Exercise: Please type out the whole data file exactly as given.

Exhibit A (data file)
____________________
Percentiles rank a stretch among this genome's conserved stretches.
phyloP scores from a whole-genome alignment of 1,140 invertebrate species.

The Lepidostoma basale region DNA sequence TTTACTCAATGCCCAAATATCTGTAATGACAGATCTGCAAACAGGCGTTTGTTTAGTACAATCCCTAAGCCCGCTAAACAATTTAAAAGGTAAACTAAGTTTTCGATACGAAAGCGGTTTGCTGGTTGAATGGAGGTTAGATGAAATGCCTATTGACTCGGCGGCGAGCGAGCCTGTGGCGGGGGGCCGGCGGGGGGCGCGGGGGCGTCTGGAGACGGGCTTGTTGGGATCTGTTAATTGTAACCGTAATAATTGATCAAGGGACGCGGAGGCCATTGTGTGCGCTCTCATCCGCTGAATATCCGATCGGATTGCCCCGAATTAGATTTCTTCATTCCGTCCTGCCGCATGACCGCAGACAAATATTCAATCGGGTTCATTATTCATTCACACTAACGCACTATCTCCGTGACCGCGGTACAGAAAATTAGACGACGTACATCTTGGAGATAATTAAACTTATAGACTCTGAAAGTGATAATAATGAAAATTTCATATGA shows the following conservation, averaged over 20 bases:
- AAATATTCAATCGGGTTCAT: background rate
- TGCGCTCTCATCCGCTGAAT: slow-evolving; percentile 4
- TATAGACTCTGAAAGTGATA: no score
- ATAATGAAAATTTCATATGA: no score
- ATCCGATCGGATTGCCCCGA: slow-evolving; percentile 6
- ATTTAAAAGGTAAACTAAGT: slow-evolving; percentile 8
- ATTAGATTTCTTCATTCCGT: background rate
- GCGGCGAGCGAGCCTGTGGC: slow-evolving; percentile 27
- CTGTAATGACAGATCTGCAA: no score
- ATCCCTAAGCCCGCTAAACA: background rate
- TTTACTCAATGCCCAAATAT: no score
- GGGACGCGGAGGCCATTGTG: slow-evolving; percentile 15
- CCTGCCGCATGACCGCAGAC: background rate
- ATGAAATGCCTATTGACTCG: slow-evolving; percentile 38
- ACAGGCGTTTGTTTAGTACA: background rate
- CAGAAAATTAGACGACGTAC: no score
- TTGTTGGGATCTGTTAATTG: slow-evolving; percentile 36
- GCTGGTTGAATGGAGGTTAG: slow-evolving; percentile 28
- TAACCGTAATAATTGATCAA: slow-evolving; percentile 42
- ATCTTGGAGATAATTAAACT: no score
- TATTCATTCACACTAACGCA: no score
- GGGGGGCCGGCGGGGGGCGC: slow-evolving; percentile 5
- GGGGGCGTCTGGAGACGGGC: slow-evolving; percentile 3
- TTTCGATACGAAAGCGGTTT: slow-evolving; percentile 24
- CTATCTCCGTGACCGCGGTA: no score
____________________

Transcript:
Percentiles rank a stretch among this genome's conserved stretches.
phyloP scores from a whole-genome alignment of 1,140 invertebrate species.

The Lepidostoma basale region DNA sequence TTTACTCAATGCCCAAATATCTGTAATGACAGATCTGCAAACAGGCGTTTGTTTAGTACAATCCCTAAGCCCGCTAAACAATTTAAAAGGTAAACTAAGTTTTCGATACGAAAGCGGTTTGCTGGTTGAATGGAGGTTAGATGAAATGCCTATTGACTCGGCGGCGAGCGAGCCTGTGGCGGGGGGCCGGCGGGGGGCGCGGGGGCGTCTGGAGACGGGCTTGTTGGGATCTGTTAATTGTAACCGTAATAATTGATCAAGGGACGCGGAGGCCATTGTGTGCGCTCTCATCCGCTGAATATCCGATCGGATTGCCCCGAATTAGATTTCTTCATTCCGTCCTGCCGCATGACCGCAGACAAATATTCAATCGGGTTCATTATTCATTCACACTAACGCACTATCTCCGTGACCGCGGTACAGAAAATTAGACGACGTACATCTTGGAGATAATTAAACTTATAGACTCTGAAAGTGATAATAATGAAAATTTCATATGA shows the following conservation, averaged over 20 bases:
- AAATATTCAATCGGGTTCAT: background rate
- TGCGCTCTCATCCGCTGAAT: slow-evolving; percentile 4
- TATAGACTCTGAAAGTGATA: no score
- ATAATGAAAATTTCATATGA: no score
- ATCCGATCGGATTGCCCCGA: slow-evolving; percentile 6
- ATTTAAAAGGTAAACTAAGT: slow-evolving; percentile 8
- ATTAGATTTCTTCATTCCGT: background rate
- GCGGCGAGCGAGCCTGTGGC: slow-evolving; percentile 27
- CTGTAATGACAGATCTGCAA: no score
- ATCCCTAAGCCCGCTAAACA: background rate
- TTTACTCAATGCCCAAATAT: no score
- GGGACGCGGAGGCCATTGTG: slow-evolving; percentile 15
- CCTGCCGCATGACCGCAGAC: background rate
- ATGAAATGCCTATTGACTCG: slow-evolving; percentile 38
- ACAGGCGTTTGTTTAGTACA: background rate
- CAGAAAATTAGACGACGTAC: no score
- TTGTTGGGATCTGTTAATTG: slow-evolving; percentile 36
- GCTGGTTGAATGGAGGTTAG: slow-evolving; percentile 28
- TAACCGTAATAATTGATCAA: slow-evolving; percentile 42
- ATCTTGGAGATAATTAAACT: no score
- TATTCATTCACACTAACGCA: no score
- GGGGGGCCGGCGGGGGGCGC: slow-evolving; percentile 5
- GGGGGCGTCTGGAGACGGGC: slow-evolving; percentile 3
- TTTCGATACGAAAGCGGTTT: slow-evolving; percentile 24
- CTATCTCCGTGACCGCGGTA: no score